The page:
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I'd like to up my game and break into "making more than the cost of the table", so I'm here for some advice. I've signed up for the application to a few small holiday fairs, and as a ceramic student I've got maybe $100 if I can get someone to loan me some money. I've been doing my school's "get rid of it before you go home" fair for a few years, but I haven't done anything at those other than put the stuff on the table and say hi to everyone who passes. Questions What kind of work sells well? What kind of setup can I throw together in 3 weeks? I've got some "eh it'll do" work (last year) and some "hey that's good!" (this year). Pricing advice? the fairs are at my school and a coffee shop, I’m not expecting big spenders, just your general artsy holiday crowd. studio turn around is about two weeks from bone dry to glaze fire, so small and quick is good. supplies I have freebie card reader from Paypal sign saying I have said card reader and can take X card car (SUV and I can fold the back seats down) old work that isn't terrible (images on request) one of those utility shopping carts Permission to use school materials (glazes etc) as long as I’m not working on “to sell” work during class (private studio time is fine. “Make More Work!” Is the school motto) stuff I can beg/borrow my dad who has a wood shop and is willing to help me make things if they aren't very complicated (my skill level, not his.) Possibly an assistant (my brother. Not lots of help, but some.) Maybe stuff from the house if I can promise to bring it back in one piece. limits the fairs I signed up for sell 4 foot and 8 foot tables. no booths here. I’m moving next year to a masters program, and I’m not sure they have a ceramic studio near there (I'll look but I'm not hopeful). I'd rather not make anything huge and/or costly and then have to store it in the meantime. thank you in advance for your time and help.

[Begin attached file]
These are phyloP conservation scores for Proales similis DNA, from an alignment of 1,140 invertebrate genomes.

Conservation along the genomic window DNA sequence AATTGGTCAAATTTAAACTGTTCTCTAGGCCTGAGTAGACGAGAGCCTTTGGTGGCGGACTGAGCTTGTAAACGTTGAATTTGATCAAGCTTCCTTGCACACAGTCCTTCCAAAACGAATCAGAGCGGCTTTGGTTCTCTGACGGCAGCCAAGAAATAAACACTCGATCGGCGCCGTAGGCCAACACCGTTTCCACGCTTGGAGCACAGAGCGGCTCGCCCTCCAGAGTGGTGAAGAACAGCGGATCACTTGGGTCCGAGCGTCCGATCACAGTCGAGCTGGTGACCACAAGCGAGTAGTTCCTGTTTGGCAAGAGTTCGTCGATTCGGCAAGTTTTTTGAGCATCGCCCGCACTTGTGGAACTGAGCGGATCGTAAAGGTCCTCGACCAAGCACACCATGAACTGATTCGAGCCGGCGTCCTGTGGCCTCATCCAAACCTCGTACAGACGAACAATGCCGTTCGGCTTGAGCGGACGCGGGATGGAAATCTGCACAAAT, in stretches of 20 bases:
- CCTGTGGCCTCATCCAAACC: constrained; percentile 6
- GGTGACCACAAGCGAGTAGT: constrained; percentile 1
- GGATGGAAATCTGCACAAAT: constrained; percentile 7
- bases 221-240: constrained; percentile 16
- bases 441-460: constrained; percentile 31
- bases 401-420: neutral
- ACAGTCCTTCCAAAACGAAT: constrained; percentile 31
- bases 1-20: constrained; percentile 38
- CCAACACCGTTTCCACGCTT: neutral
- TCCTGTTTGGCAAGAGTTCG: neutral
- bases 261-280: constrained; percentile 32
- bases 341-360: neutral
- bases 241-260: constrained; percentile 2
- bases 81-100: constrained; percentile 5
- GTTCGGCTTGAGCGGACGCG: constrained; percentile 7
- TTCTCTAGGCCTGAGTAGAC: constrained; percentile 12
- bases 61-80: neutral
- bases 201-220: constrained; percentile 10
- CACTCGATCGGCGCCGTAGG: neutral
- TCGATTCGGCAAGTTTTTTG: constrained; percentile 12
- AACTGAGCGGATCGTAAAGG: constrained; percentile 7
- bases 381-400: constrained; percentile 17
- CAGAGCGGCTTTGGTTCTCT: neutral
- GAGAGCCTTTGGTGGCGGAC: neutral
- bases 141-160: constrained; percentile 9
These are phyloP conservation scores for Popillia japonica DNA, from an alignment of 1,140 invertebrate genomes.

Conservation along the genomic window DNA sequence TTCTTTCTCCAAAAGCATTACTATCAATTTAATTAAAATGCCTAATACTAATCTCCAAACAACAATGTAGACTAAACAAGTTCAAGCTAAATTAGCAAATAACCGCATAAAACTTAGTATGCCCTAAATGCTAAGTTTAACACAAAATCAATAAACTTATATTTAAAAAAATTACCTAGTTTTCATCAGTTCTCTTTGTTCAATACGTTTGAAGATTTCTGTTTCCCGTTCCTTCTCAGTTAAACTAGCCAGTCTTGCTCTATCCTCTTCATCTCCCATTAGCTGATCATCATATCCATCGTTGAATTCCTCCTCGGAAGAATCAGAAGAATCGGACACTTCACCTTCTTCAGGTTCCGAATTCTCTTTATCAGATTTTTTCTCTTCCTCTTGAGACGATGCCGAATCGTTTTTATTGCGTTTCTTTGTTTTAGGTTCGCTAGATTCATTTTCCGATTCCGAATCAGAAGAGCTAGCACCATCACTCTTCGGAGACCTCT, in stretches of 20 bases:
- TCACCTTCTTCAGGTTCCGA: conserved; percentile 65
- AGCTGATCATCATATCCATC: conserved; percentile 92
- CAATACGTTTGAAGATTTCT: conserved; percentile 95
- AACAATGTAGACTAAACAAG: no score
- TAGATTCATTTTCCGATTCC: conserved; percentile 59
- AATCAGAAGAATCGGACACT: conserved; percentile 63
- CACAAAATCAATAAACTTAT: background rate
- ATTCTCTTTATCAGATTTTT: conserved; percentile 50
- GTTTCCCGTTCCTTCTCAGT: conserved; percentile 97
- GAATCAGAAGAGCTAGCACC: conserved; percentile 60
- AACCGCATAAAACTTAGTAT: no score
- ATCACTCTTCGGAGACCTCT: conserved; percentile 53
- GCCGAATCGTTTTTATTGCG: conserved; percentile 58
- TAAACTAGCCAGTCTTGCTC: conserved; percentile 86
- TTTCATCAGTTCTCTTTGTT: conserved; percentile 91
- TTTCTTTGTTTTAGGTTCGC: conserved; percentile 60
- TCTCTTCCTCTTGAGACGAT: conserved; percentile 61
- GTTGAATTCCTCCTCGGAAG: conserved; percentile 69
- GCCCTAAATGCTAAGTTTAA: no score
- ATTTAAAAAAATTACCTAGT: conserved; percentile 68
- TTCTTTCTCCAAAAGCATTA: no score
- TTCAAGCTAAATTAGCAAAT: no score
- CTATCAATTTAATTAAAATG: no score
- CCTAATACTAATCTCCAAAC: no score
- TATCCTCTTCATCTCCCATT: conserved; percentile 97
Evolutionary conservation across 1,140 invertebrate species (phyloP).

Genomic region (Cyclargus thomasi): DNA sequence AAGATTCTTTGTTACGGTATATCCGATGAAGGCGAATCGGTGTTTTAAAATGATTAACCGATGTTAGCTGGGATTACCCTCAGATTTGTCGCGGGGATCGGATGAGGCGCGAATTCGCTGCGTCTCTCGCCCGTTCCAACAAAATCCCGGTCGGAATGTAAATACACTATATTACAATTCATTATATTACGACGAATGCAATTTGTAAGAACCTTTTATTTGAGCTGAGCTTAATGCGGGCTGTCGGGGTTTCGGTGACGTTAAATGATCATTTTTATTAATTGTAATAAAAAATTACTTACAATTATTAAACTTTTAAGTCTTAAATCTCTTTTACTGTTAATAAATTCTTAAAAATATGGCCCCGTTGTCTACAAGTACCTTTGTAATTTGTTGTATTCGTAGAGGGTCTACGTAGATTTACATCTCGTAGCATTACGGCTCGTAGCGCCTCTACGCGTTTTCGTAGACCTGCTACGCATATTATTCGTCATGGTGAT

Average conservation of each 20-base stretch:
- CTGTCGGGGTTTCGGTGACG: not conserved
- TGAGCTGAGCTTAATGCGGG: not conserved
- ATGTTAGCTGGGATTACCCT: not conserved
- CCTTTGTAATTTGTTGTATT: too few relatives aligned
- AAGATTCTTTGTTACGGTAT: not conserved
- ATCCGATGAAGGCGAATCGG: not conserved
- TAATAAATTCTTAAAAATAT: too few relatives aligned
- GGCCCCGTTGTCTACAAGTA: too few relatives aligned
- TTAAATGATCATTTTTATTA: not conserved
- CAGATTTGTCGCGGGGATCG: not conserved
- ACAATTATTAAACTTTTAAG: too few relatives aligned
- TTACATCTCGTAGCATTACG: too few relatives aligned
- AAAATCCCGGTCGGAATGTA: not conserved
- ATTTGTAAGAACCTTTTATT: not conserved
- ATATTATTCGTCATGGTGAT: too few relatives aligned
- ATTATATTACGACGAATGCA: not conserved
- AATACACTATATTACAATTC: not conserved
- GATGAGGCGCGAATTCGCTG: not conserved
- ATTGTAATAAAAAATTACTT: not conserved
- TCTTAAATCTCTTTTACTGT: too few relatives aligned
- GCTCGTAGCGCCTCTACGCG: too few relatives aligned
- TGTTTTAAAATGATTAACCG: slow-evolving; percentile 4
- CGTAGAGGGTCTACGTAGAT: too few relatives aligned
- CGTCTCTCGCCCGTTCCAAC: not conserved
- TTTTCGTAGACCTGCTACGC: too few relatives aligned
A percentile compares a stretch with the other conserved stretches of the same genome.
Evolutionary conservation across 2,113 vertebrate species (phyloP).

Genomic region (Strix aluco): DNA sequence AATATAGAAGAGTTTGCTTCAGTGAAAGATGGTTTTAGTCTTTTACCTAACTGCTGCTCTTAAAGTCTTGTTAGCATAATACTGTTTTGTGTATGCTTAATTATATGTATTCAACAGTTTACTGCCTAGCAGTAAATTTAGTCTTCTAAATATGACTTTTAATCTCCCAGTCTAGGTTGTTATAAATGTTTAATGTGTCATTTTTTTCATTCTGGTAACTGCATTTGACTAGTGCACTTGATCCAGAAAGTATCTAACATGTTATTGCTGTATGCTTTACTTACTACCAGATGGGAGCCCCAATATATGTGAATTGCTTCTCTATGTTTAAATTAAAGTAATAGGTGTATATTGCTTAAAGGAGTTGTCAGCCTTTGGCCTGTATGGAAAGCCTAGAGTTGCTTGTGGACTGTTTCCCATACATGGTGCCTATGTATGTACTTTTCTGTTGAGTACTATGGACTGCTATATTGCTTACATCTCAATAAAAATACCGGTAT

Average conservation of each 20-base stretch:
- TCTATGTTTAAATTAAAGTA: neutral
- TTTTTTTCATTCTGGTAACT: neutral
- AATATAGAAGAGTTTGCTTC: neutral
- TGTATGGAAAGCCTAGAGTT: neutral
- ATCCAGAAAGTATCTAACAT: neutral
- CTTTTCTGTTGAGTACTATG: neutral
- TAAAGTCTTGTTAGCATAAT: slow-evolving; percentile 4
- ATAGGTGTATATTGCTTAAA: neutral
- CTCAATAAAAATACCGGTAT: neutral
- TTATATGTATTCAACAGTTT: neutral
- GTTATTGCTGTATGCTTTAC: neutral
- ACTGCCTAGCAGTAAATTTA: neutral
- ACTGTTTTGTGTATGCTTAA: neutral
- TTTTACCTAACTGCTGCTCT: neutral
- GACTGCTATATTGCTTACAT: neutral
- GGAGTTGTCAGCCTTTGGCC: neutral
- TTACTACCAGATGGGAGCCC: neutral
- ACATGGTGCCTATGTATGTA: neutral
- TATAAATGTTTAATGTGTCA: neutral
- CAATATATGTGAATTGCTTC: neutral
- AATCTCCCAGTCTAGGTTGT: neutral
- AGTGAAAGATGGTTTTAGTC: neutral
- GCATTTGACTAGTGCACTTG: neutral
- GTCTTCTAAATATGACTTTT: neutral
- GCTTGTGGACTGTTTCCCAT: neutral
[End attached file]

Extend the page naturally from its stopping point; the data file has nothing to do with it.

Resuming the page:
The following are my ground level observations of this weekend's Spring Craft Fair 2014 in Nashville, Tennessee sponsored by Tenesee Craft (formerly TACA). Allow me to preface my comments with the reality that not all arts/crafts' fairs are the same and that my overwhelmingly positive outlook on this event is not intended to be a commercial. I spoke with nearly every clay artist exhibiting at the fair and these reflection include many of their observations as well: Crowds were huge. I walked through the event on Saturday afternoon and it was a beehive of activity. Some attributed the crowd to an absolutely beautiful Spring day. Others felt that the event's larger variety attracted more people. Others took the crowd to be an indicator that that the local economy is improving. There was music (it IS in Nashville after all), there were food trucks (with long lines), there was a lot for the crowds to take in. I was lucky enough to grab a parking space about half-a-mile away and walked with a crowd of people to Centennial park. People were buying. This doesn't mean that visitors were throwing wads of money into the air for artists to grab, but there were more shopping bags walking around than I have witnessed in many years. The old-timers told me that small items (under $25) were moving quickly. On the opposite end of that spectrum, Shadow May displayed high-end ($1-3,000) sculpture in a booth that looked more like a gallery than a craft fair booth...and he made high-end sales as well as snagging an invitation to show at Nashville's prestigious Frist Center. I am still shaking my head in wonderment of his successful, non-fair-like display. There were several new (mostly young) clay artists. I made a special effort to speak with these individuals and hear their stories of how a beginning clay class or a workshop started them down a path that so many of us would find familiar. For the most part, the new people were displaying utlilitarian work. Most were doing "OK" with sales and the crowds. They were the group that seemed to make the most mistakes as well..no signs, no artist's statement, no business cards, and sparsely filled shelves (some were nearly out of inventory with a full day of show remaining). More alternative firing techniques were displayed this year. There were a number of interesting variations with raku including the first foil/saggar pieces that I recall seeing at this event. Horse hair raku that frequently flies off the displays did not seem to be moving as well. More mixed media work is appearing. I observed a number of artists combining ceramics with acrylics, metals, wood, and glass. This isn't something totally new, but the places where these combinations showed up seems to say that more people are experimenting beyond their clay-foundation comfort zones...I am still thinking about a rather traditional bird house formed in barnwood with an elaborately carved-glazed ceramic front panel, it was one of several "why didn't I think of that?" moments. The mug barometer was more stable this year. In year's past, visitors could find mugs priced as low as $10 each to as high as $40 each. I call this my mug barometer because it seems to be a simple measure of the artists' perception of what visitors will pay for an item common to many exhibitors. On average, mugs were priced (and moving) in the $18-$22 range...and (appropriate to the barometric reading), those in the $16-$18 range were very simple; those in the $22-$26 range were more complex (design, glazing, carving, etc.). All to say a range of $20-$24 per mug seemed to be competitive. Based upon the last few years of the Nashville show, I would have questioned if craft fairs were still a viable venue for clay artists. I would not go so far to say that the clay artists were the main attraction at this craft fair, they were not. Quality work, however, still attracts visitors..particularly when the booth is well designed, there are focal 'interest' points, and artisans who are actively engaged with the public. I may be preaching to the choir here, but I wanted to share what I perceive to be encouraging words to friends who are passionate about clay. -Paul